More generally we are interested in working on animal models of skin disease with a focus on genes crucial for the normal development of the epidermis. As a consequence the lab has strong links with various mutagenesis and targeted mapping projects both within Australia and in the UK.

Smyth Lab image

Ongoing Projects include

Biochemical characterisation of the Fras and Frem proteins

Using in vitro culture of primary and established cell lines we are interested in examining how the Fras and Frem proteins affect adhesion of skin keratinocytes. In particular we are interested in exploring the interactions of these proteins with other components of the extracellular environment and how these interactions control tissue growth and differentiation.

The role of the Frem proteins in renal development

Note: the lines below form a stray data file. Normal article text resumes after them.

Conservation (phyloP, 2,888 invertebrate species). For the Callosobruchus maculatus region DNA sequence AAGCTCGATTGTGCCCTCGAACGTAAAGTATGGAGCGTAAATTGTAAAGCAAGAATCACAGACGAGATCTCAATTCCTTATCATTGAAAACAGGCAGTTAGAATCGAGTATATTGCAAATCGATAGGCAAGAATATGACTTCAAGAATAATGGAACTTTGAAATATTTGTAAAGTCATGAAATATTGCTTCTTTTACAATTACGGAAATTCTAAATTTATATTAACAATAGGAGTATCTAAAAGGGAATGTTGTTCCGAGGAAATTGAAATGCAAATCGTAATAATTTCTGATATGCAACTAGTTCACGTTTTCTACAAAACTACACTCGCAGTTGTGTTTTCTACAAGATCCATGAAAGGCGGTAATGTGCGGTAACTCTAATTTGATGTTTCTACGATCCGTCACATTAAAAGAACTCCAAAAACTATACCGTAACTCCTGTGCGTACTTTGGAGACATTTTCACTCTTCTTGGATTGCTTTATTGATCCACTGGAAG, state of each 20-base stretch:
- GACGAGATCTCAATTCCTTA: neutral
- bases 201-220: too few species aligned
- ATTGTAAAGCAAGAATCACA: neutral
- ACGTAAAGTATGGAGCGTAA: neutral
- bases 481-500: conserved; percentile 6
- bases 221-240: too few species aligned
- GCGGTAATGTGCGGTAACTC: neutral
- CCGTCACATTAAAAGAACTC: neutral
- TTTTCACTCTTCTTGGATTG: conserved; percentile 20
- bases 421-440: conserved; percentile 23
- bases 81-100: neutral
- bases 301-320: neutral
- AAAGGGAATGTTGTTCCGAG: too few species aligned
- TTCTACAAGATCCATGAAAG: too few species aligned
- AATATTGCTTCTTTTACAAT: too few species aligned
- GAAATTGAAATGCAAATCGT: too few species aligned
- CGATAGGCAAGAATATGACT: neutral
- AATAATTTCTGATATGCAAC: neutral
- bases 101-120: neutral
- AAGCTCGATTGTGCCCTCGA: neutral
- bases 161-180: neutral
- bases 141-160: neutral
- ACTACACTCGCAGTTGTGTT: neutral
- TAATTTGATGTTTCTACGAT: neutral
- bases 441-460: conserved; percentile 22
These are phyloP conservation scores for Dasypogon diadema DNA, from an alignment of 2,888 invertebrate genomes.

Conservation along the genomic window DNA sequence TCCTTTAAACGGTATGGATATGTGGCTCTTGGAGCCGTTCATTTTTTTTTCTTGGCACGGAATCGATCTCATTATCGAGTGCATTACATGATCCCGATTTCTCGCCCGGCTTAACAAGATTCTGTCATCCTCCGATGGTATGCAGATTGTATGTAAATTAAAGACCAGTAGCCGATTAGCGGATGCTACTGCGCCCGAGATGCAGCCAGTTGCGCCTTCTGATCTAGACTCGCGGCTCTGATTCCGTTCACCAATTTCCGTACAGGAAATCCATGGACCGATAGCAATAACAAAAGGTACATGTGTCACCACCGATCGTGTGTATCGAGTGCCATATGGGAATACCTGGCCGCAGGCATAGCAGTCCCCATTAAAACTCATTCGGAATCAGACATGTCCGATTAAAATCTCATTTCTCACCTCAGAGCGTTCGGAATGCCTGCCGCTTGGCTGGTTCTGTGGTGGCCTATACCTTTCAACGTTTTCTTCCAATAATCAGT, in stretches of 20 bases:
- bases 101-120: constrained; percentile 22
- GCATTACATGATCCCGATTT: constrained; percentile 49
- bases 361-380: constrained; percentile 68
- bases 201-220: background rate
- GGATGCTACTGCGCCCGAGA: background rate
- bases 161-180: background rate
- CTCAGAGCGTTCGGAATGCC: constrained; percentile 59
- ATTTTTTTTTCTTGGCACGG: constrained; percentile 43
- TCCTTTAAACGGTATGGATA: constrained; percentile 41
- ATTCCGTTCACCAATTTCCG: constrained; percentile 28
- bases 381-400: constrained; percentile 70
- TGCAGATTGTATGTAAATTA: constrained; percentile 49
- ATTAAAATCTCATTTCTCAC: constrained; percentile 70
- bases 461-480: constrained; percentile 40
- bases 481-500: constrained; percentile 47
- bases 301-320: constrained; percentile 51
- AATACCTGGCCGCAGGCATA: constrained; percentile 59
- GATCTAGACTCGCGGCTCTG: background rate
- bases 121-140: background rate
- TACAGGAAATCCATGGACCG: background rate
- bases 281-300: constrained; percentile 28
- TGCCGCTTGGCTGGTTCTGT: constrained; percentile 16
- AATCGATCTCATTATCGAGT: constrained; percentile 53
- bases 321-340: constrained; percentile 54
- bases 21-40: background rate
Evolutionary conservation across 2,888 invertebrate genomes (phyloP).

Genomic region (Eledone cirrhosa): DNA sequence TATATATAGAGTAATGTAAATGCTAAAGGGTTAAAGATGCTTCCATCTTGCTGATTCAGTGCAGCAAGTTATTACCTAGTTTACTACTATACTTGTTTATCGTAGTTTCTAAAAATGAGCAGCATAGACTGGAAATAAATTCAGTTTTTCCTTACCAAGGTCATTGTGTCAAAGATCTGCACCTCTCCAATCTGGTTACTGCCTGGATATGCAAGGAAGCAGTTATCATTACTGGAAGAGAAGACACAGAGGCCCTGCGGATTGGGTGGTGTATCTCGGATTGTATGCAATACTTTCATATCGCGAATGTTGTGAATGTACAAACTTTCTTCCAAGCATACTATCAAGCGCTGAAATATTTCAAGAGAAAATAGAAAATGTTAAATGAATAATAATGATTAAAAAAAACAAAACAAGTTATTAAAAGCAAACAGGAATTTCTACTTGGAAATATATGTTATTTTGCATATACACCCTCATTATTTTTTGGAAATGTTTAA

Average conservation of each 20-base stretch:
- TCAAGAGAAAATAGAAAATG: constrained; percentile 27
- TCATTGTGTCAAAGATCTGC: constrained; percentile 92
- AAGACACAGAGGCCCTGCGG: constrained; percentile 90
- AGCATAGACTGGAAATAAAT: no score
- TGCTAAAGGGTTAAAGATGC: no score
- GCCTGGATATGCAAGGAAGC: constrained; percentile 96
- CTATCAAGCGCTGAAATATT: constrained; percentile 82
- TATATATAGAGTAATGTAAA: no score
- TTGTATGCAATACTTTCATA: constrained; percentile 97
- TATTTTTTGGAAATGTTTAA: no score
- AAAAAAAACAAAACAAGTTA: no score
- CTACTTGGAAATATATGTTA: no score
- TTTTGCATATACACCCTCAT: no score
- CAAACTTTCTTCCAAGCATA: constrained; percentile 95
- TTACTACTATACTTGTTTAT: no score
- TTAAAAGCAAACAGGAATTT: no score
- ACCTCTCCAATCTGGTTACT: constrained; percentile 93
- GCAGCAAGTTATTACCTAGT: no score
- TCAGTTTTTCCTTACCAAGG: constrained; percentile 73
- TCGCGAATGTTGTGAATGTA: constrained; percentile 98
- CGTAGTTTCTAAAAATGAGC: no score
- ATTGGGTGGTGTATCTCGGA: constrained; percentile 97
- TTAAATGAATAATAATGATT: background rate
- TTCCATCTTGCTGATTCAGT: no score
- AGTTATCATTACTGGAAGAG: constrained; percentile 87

While kidney disease is a hallmark of Fraser Syndrome we know little about how the Fras and Frem proteins mediate kidney development. We are interested in optimising a technique known as Optical Projection Tomography (OPT) to visualise milestones of development and differentiation during kidney development and using this approach to study our disease models. We are also undertaking in vitro studies to investigate these defects

The role of palmitoylation in skin biology

Palmitoylation is a post-translational fatty acid modification which can profoundly affect how a protein acts within the cell. It can alter the trafficking, localisation and biological activity. We have recently shown that palmitoylation activity is required both for the differentiation and proliferation of keratinocytes and highlight important role for the process in follicle and sebaceous gland formation. We continue to investigate proteins whose function is altered by palmitoylation in the skin.